There’s no feeling quite as gratifying as jumping into bed after a long day and cuddling up in your sheets. While your cotton nest feels heavenly in the moment, it’s also home to a nasty buildup of body oils, sweat, body products, dirt from outside and dead skin cells that attract dust mites. This accumulation causes odors, will make your room feel stuffy and possibly make sleep more difficult by holding on to allergens. Doesn’t sound so attractive anymore, does it?
While it seems obvious that you need to wash your sheets, the reality is that many of us still have not made doing so a regular habit. A Women’s Health survey done with about 1,200 women earlier this year revealed that 31 percent of women wash their sheets twice a month, 16 percent wash their sheets only once a month, and 32 percent never switch out their pillows. Yikes.
“Think about it: We wash our clothing after one or a few uses, and if we don’t, the clothing will inevitably smell,” notes Melissa Maker, host of popular YouTube channel “Clean My Space.” “The same holds true for sheets.” We turned to the pro to break down everything you need to know about keeping your bed comfy and clean.
Flat sheets and fitted sheets
According to Maker, flat and fitted sheets should be washed weekly or biweekly. “Any longer than that and you’ll notice that ‘dirty linen’ smell,” she explains. “Since they are so close to your body, you lay enveloped in them for eight hours a night, you sweat and shed during your sleep, they essentially sponge up your bodily excrement and hang onto them until laundered.”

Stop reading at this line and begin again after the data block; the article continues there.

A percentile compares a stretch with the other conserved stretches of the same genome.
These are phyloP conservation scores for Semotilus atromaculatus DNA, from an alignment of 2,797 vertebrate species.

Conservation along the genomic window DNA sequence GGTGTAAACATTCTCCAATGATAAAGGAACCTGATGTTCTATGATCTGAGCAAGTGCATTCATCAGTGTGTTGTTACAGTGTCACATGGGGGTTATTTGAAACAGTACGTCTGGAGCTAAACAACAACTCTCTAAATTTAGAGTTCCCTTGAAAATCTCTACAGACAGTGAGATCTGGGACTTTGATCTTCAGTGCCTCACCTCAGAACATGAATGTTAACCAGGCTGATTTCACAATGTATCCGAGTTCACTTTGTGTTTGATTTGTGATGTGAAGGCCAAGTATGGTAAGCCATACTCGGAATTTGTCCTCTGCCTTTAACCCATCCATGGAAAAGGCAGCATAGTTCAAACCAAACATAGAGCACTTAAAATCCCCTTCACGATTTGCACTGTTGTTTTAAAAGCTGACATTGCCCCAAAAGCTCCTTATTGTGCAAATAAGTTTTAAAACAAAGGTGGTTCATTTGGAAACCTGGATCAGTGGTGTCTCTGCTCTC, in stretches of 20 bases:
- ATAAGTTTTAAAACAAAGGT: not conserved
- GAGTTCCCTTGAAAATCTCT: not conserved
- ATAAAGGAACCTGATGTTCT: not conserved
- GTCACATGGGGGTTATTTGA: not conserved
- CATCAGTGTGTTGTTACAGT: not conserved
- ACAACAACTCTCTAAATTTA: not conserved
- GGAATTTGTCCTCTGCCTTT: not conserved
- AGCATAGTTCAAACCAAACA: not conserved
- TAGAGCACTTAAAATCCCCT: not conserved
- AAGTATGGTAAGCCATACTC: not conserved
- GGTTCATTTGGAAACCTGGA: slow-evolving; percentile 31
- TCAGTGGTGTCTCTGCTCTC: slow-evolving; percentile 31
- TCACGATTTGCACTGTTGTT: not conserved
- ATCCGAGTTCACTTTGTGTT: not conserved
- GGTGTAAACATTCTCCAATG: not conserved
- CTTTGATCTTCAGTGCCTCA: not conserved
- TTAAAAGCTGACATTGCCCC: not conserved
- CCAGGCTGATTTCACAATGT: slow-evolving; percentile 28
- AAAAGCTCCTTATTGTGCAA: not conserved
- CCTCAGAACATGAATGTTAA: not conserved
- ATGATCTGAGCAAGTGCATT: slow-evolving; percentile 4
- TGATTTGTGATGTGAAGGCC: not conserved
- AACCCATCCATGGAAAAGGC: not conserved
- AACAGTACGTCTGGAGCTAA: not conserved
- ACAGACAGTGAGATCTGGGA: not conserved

Wash pillow cases weekly. Just think about all the days you decided to skip a shower and loaded up on dry shampoo to cover your greasy strands—you don’t want that on your face. That’s just a breakout waiting to happen.
Maker suggests washing duvets and comforters a couple of times a year, and spot cleaning as necessary. “I have always been a fan of duvet covers and duvets since the covers can be easily washed without affecting the integrity of the duvet itself,” she adds.
Keep in mind one last tip from Maker: Don’t jam the washing machine and dryer with all of your sheets. You won’t get an even wash or dry, and some wet patches will accrue a mildew smell. Now get to it—you have a lot of laundry to attend to.